axles, differentials and related info



axles, differentials and related info

Postby grumpyvette » February 22nd, 2009, 5:26 pm

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IF YOU CAN,T SMOKE THE TIRES AT WILL,FROM A 60 MPH ROLLING START YOUR ENGINE NEEDS MORE WORK!!"!
IF YOU CAN , YOU NEED BETTER TIRES AND YOUR SUSPENSION NEEDS MORE WORK!!
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Re: axles, differentials and related info

Postby grumpyvette » November 6th, 2010, 6:49 pm

Ive been asked numerous times what the AVERAGE life span of a muscle car differential is likely to be?
axles and bearings and ring& pinion components vary a great deal as do the car weights, transmission shock loads and engine torque levels, not to mention tire size and traction, and it should also be obvious that the driving style will vary wildly.
changing the lubricant in the rear differential with the designed fluid , and the u-joints at least every 60-80K miles in a performance street car subjected to higher stress is a good maintenance idea. the better synthetic lube tends to prolong use and lower operational temps. changing lube about every 60K-80K tends to reduce wear and remove metallic crap that increases wear, but read the manufacturers instructions carefully because many rear differentials require friction additives with the lube

http://www.autoblog.com/2006/04/02/auto ... axle-lube/
http://www.royalpurple.com/gear-oil.html
I have NO idea what you may be using, in a rear differential used in muscle or performance cars,and it should be obvious that both the type of the differential and the components used and the stress they are subjected to will effect the expected life span.
normally larger and heavier parts, found in most muscle cars like a 9" ring and pinion set from a ford or 9 3/4" from a dana 60 will be significantly stronger than a significantly smaller rear like the 7.5"-8.2" versions of the G.M. 10 bolts, found in some camaros or even the 8.7/8" 12 bolt Chevy rears.
most of the more common rear differentials have aftermarket components available that have better quality metals and heat treatment, but if your goal is to race a high horse power car with a good deal of torque, a car the smaller rear differential components like axles and bearing in lets say a 10 bolt G.M. rear even with aftermarket components will be weaker than, a similar set of aftermarket components in the larger ford or dana 60 rear differential, just like a 2x4 board is easier to break than a 2x6 board the smaller axles and u-joints also tend to be weaker.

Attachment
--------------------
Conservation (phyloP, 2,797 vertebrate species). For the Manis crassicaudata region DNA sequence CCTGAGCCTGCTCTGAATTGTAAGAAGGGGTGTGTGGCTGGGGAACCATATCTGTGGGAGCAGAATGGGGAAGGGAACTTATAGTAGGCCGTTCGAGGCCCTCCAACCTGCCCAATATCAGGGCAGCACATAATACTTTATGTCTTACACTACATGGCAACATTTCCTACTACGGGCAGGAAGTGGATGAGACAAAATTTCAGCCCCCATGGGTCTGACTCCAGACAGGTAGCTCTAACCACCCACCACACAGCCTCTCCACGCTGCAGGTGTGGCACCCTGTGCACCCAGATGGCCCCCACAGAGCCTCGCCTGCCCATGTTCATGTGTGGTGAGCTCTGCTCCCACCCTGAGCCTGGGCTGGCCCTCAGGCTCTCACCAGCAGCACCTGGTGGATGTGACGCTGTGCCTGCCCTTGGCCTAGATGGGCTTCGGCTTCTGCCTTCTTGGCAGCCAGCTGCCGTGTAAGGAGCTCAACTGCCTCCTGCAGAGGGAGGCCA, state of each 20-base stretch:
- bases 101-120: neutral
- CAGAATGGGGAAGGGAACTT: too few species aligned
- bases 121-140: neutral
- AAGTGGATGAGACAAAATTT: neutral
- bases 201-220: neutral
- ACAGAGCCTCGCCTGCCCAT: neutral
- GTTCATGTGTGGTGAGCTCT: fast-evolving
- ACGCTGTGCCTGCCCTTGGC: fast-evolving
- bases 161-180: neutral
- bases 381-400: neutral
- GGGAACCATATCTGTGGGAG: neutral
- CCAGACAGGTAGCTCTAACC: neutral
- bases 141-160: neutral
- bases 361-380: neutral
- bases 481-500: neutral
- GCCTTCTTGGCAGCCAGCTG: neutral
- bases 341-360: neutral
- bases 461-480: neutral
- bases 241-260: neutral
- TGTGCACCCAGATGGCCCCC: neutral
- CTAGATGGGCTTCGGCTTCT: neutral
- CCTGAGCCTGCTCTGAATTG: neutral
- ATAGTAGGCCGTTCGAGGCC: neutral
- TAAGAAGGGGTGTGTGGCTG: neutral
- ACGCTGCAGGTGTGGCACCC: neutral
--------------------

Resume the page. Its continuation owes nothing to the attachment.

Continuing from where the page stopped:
but I can tell you my experience with differentials, first let me point out that you obviously need to keep the differential fluid levels up to the proper levels and in many cases a synthetic differential fluid helps lower wear and lower running temperatures.
axle bearings and seals and u-joint sizes also vary wildly between muscle cars,and corvettes,vipers, cobras ETC. so factors like the axle diam. ,number of splines, the pinion bearing size and how the differentials being internally supported will effect the stress and shock loads it can regularly sustain, generally an automatic transmission induces a bit lower shock loads even with the same engine power levels.
yes size matters in this case, its rather foolish in my opinion to buy expensive aftermarket parts for a rear differential if the basic problem is that the rear differential your working on and hoping to increase the durability of, if that rear differential was never designed to hold up to loads near what your subjecting it to. It smart to start with a basic rear differential design with the required mass and strength that even stock components will be reasonably expected to stand the loads imposed at least for awhile and then up grade to the stronger components, that way you've got a decent chance of having a durable rear when your done!
now obviously larger rear differential tend to be heavier, but you need to reach a compromise where your not constantly busting components or weights of no concern, if you can,t finish a race.
axle material and diam. plus the increased spline counts help and ring and pinon gears,and bearings in the larger rear differentials, being more massive is a huge help, in durability, but remember U-joints and half shafts fail frequently under high shock torque loads so its not just the rear differential that fails in IRS cars
keep in mind that if your building a race car theres nothing preventing you from ordering a 5 bolt chevy lug pattern on a rear differential with lets say ford disc brakes on a dana 70 rear differential if you talk it over with a good fabrication shop

GM 7.875" (dana 36)
GM 8,5" (10 BOLT)(dana 44)
GM 8.875" (12 bolt)
FORD 9"
DANA 60 9.75"
GM 10.5" (14 bolt)
Dana 70 10.5"

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http://www.ford-trucks.com/article/idx/ ... Setup.html
IF YOU CAN,T SMOKE THE TIRES AT WILL,FROM A 60 MPH ROLLING START YOUR ENGINE NEEDS MORE WORK!!"!
IF YOU CAN , YOU NEED BETTER TIRES AND YOUR SUSPENSION NEEDS MORE WORK!!
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